27 July 2013

Keith Urban and "power of music on the soul"

Last night, my friend, Debbie, and I went to see Keith Urban in concert in Raleigh. 

Urban is an entertaining and engaging performer, but there were times when he would play an intricate guitar solo, his face turned downward, his eyes tuned to his guitar and it was as if the rest of us faded away and it was just him and his music. His focus and intensity captured on the big screens flanking the stage. His guitars seem like an extension of himself and his joy was palpable.

We’ve all see musicians like that. They seem more comfortable when they’re playing, as if it makes them complete. Sometimes, they seem every more at ease just holding their guitar, like a security blanket. 

I don’t know how old Urban was when he started playing, but I have to imagine it was pretty young to achieve the level of mastery he has attained. 

Urban plays Fender guitars. The Fender Music Foundation donates instruments to music education programs for kids and adults through schools and community organizations.  Started in 2005, the Fender Music Foundation has granted instruments to more than 187,000 people, everything from guitars to drums, string instruments, drums, keyboards, and brass instruments.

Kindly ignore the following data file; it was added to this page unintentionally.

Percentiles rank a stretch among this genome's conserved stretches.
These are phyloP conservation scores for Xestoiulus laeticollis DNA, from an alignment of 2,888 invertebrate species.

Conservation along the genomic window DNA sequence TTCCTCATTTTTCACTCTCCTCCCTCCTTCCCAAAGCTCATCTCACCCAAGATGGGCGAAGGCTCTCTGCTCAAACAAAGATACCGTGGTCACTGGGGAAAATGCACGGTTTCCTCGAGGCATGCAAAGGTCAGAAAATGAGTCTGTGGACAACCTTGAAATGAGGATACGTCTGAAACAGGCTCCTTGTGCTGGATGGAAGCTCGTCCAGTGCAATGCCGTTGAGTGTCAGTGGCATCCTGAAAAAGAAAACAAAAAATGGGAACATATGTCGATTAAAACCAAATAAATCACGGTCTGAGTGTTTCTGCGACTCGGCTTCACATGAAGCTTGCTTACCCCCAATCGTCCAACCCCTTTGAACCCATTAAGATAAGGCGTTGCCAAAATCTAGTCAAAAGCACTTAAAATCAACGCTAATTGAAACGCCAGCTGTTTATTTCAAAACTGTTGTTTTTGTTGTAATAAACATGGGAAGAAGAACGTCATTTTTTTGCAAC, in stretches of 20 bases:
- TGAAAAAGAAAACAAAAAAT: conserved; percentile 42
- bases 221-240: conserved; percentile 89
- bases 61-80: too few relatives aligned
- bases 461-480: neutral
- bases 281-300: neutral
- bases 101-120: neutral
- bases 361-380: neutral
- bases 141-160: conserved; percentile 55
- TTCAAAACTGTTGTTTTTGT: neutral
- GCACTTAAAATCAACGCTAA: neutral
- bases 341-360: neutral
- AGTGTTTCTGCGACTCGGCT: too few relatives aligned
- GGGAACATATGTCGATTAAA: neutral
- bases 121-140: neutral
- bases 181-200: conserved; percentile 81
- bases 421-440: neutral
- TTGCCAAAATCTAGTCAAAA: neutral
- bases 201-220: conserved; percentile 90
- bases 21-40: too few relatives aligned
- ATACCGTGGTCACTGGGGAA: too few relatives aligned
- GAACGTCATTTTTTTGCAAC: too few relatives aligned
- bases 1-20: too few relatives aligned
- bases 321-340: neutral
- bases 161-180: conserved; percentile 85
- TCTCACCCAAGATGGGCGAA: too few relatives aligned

Part of Fender Music Foundation’s “Vision statement” states: “We understand the power of music on the soul and the vehicle if provides for our sanity, health and creativity...[We understand] that people don’t have to be rock stars...to enjoy the rewards of music participation, and that age is not a factor in the enjoyment or ability to learn to play music.”

And who knows, maybe they’ve already put a guitar in the hands of the next Keith Urban.

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